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In Times of Crisis, 3 Benefits of the Cloud Infrastructure

Cloud infrastructure is the cornerstone of any successful digital transformation and a key element for companies to carry on with their business in times of crisis. When taking their systems to the cloud, organizations of any size and sector can create the necessary conditions for their operations to keep on working correctly and for their teams to keep on being productive. Having a cloud infrastructure is also vital when the time comes to innovate or put new ideas forward.

If your business is already on the cloud, if you’re thinking of starting a cloudification process, or if you’d like to develop a cloud-native application, the benefits of the cloud infrastructure are countless, especially in unpredictable and uncertain contexts.

The 3 Most Important Benefits of the Cloud in Times of Crisis

  1. Operational continuity

Many organizations are still using physical host servers, which require engineers to work on site to monitor and carry out maintenance. However, in times of crisis such as the one we’re experiencing, the whole team might not be able or allowed to work in the place where servers are, so as to prevent the disease from spreading.

Given the current crisis, servers could be in danger because of improper maintenance or employees could be at risk while at work providing support. When systems are on the cloud, the provider is in charge of all the management, i.e. companies don’t need to worry about monitoring or maintaining their servers in case something unexpected happens.

Migrating to the cloud is also useful for teams to work remotely, ensuring system accessibility from safe devices and platforms. This way, the work flow isn’t disrupted if certain materials, contents or work tools are unavailable.

  1. Business scalability

When servers run locally, it’s complicated to add new resources to the infrastructure: it’s a process that requires lots of time and effort. When we run on the cloud, this task is much simpler and faster. As a result, the infrastructure can grow hand in hand with the business.

For example, let’s imagine that our app is experimenting high demand due to a temporary rise in the number of users, but the infrastructure doesn’t have the capacity to face it. In this case, we’d need to add new resources fast, but when that demand is over, we’d need to reduce the infrastructure to avoid unnecessary costs. If we work on the cloud, we can add new resources easily when necessary, but we can also eliminate them when we don’t need them anymore. In economic terms, we focus on paying for what we really use.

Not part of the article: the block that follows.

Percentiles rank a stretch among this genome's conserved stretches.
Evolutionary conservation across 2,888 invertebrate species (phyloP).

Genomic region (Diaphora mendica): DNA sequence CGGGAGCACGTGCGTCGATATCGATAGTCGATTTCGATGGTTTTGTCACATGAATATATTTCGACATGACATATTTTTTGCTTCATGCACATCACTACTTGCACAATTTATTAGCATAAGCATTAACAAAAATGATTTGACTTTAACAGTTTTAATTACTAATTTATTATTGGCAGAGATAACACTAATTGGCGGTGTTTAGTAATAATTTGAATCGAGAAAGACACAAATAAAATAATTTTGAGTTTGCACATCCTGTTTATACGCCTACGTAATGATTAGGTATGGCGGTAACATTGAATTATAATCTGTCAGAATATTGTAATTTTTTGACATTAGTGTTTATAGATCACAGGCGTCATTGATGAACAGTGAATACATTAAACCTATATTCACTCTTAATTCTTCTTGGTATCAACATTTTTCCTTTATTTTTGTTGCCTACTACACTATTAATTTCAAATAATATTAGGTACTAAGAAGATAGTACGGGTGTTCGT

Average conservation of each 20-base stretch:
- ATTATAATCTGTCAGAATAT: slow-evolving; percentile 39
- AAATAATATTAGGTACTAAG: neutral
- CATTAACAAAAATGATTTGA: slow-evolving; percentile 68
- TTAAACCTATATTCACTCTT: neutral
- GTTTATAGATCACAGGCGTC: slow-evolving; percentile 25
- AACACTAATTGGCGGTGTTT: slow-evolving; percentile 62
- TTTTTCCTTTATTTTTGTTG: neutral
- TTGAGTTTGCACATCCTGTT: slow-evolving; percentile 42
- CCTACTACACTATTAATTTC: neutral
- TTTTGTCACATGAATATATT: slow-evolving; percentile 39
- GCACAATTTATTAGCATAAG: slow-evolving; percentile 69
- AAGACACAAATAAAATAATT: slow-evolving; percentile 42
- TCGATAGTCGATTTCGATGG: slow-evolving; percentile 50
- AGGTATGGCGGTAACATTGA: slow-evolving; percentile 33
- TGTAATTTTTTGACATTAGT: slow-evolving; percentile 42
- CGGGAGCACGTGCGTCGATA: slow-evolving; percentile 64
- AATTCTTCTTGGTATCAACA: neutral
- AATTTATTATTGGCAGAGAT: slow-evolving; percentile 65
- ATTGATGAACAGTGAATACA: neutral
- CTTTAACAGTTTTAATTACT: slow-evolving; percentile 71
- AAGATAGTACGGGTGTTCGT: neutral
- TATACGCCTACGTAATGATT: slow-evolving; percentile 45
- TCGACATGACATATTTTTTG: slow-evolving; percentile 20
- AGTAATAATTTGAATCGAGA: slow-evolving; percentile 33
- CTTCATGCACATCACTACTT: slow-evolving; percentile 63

1. Closer to innovation

Some big Google Cloud clients, like Nintendo, PayPal or HSBC, have access to the same cloud resources as other companies that are just starting out. This access to the same infrastructure, services and platforms used by big companies makes us think we can also innovate like them.

At the same time, cloud infrastructure providers are still investing in new services that offer new possibilities without creating extra costs for their clients. On the contrary, when we manage our infrastructure physically, changing hardware or getting new licenses can demand a big effort.

For example, we see how Amazon Web Services adds new services that we can implement quickly every day. Google, which is another provider, does the same.

Cloud Infrastructure: An Ally in Times of Crisis

In times of crisis, having the right tools available on time and the teams ready to work can make a big difference. This is why, at intive, we really enjoy and we’re passionate about helping our clients during their migration process.

How did you benefit from your cloud infrastructure during this period of crisis?

Rodolfo Cordero

Rodolfo Cordero has been a developer at intive since June 2016. He is a graduate in Software Development from the Universidad Latina de Costa Rica, his country of origin. A regular reader and music lover, he took courses in cocktailing and to become a barista, skills that delight the staff of intive in the after parties organized by the company.

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